Well, we moved from Massachusetts to Michigan as of December 1999, so this has put somewhat of a dent in my alpine skiing activity for the moment. The information below under the heading "Favorite New England ski areas" was written while we were still in Massachusetts, and I'm leaving it stand as is. Once I find out what, if any, advanced downhill skiing is available in this dual-peninsula state, I'll post information about it here.
InfoBeat Snow is a free custom ski report email service. This appears to be part of a larger system called InfoBeat.
Yahoo's skiing page - lots more links here!
The No-Bull Vermont Ski Report - An independent report of snow conditions in many Vermont ski resorts.
For advanced skiers, there's not much in my home state of Massachusetts. I ski at Wachusett Mountain occasionally because it's only a half-hour drive from the Worcester area. They have night skiing, excellent instructors, and a great beginner's program there. I'll probably be visiting it a bit more than usual this year, since I've gotten interested in snowboarding and the slopes there are plenty challenging for my current level of riding.
Most of my skiing is done in the mountains of nearby New Hampshire and Vermont. I try to make several day trips every year, avoiding the weekend and vacation-week crowds.
Mad River Glen (north central Vermont) - I've only skied here once so far (1997), but I absolutely fell in love with it. It's a very old-fashioned place, not very large, with no snow making, and a quaint single-chair lift (very contemplative). The runs are all narrowly cut through beautiful dark evergreen forest, with lots of glades skiing. The day that I skied there, we had light snow flurries all day, which made the forest seem magical. I highly recommend this ski area for anyone that can handle it (their motto is "Ski it if you can"), provided that there's been enough natural snow. They also have numerous beginner's slopes with grooming (contrary to information posted here earlier). MRG's history and its current status as a skier-owned cooperative are very interesting. A newsletter that I picked up there highlighted the cooperative's concern for environmentalism, and described some of the interesting techniques that they use to reduce the impact of the slopes on the terrain and wildlife. Sure to warm the heart of any would-have-been or once-upon-a-time 60's love-and-peacenick.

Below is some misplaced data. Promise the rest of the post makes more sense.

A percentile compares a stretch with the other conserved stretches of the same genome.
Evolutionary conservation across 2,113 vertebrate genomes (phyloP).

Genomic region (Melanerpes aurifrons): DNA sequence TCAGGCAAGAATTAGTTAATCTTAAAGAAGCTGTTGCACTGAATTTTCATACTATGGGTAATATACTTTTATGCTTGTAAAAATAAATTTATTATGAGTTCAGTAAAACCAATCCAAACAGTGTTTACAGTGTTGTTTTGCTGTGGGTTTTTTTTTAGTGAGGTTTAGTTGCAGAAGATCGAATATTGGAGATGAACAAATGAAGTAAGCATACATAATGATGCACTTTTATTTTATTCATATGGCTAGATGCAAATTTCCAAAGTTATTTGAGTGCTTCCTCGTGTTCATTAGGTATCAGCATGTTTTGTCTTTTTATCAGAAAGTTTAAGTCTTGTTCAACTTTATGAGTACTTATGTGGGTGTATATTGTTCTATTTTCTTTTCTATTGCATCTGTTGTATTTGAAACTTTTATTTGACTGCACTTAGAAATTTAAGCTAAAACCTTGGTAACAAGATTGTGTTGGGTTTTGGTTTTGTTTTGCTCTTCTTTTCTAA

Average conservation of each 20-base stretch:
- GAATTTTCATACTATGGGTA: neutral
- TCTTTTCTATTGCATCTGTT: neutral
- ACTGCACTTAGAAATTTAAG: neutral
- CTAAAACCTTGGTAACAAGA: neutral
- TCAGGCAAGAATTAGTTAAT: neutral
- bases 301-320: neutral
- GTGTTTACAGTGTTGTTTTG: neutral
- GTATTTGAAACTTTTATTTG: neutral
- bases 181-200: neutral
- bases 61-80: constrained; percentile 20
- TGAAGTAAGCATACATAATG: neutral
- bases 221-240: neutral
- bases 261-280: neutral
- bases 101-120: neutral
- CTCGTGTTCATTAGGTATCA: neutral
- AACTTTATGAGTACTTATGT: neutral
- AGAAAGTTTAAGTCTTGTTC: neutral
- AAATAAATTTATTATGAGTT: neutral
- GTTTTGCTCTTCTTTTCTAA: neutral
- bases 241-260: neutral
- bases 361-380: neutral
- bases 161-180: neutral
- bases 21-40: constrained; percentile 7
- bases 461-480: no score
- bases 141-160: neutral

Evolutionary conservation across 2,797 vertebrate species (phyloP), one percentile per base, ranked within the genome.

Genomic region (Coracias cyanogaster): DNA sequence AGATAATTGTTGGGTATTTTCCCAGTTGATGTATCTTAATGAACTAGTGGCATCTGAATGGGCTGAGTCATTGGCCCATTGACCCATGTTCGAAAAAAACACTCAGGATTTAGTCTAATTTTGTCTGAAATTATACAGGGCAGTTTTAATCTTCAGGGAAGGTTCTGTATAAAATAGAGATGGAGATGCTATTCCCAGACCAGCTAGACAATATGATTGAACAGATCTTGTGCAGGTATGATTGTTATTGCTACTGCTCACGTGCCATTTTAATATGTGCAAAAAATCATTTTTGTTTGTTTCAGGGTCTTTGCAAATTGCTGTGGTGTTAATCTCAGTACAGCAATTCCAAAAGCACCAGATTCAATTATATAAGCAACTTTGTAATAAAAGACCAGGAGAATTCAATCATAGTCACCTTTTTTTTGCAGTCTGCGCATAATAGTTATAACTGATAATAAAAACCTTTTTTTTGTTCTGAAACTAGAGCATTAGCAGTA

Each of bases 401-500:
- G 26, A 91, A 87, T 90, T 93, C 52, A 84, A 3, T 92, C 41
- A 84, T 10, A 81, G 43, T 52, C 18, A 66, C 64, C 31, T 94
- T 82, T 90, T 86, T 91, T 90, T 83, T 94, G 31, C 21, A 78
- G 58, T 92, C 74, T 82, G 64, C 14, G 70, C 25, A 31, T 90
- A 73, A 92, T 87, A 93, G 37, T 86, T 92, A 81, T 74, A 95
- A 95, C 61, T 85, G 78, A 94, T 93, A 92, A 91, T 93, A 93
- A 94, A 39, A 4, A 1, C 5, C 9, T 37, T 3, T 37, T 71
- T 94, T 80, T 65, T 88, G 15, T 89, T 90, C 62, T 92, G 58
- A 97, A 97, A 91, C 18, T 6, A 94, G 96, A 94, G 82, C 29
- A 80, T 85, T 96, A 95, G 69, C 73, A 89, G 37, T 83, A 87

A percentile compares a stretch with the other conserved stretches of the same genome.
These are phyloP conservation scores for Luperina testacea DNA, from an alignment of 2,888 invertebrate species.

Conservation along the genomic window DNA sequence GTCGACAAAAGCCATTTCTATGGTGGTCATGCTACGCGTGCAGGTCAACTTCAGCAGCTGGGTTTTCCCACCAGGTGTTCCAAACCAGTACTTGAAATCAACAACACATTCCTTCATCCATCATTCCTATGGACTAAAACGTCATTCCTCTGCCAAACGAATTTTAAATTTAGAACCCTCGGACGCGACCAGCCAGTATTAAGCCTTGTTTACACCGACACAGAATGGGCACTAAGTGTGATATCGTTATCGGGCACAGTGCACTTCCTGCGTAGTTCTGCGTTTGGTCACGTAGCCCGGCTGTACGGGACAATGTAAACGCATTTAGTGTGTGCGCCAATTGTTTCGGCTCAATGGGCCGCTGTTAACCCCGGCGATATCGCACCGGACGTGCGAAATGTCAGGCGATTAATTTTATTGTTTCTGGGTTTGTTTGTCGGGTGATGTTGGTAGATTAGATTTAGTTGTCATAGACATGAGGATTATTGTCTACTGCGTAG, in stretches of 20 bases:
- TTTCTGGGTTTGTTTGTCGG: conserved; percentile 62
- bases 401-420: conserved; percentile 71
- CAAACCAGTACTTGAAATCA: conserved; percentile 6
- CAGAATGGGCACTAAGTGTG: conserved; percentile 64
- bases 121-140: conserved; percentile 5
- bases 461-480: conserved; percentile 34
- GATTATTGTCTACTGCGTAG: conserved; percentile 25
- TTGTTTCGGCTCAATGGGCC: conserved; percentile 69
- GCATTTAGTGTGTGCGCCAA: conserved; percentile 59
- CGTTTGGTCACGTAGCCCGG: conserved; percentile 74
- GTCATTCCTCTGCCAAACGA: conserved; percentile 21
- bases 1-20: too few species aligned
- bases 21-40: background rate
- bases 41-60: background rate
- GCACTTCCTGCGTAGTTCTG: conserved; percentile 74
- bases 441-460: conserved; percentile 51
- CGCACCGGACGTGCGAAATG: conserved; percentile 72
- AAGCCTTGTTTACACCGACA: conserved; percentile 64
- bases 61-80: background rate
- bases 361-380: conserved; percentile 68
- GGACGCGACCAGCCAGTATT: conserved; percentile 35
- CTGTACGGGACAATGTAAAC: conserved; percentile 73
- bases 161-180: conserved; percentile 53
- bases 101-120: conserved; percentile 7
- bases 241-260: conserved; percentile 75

Cannon Mountain (northern New Hampshire) -This is in beautiful Franconia Notch State Park. It's a state-owned ski area, so it's not one of the largest or most fancy resorts, but that's exactly what I like about it. It's just close enough to me for ambitious day trips. Lots of tough trails. They've got a great aerial tramway that operates year-round. It tends to be cold because most of the slopes are exposed to New England's infamous northeastern winter winds. Beginners and people who can't tolerate the cold would probably be better off at nearby Loon.
Killington (central Vermont) The "Beast of the East" is the largest ski resort in New England. Lots and lots of variety here, with some wicked steeps and bumps for advanced skiers, and plenty of fun cruisers for intermediates and beginners. I go here once a year with a bunch of friends for a long weekend, and we always have a good time. It's also just within reach for a day trip - about three hours' drive from the Worcester area. Killington has a ton of snow-making capability, so they can often provide decent skiing in spite of the mild winter weather that we often have in New England.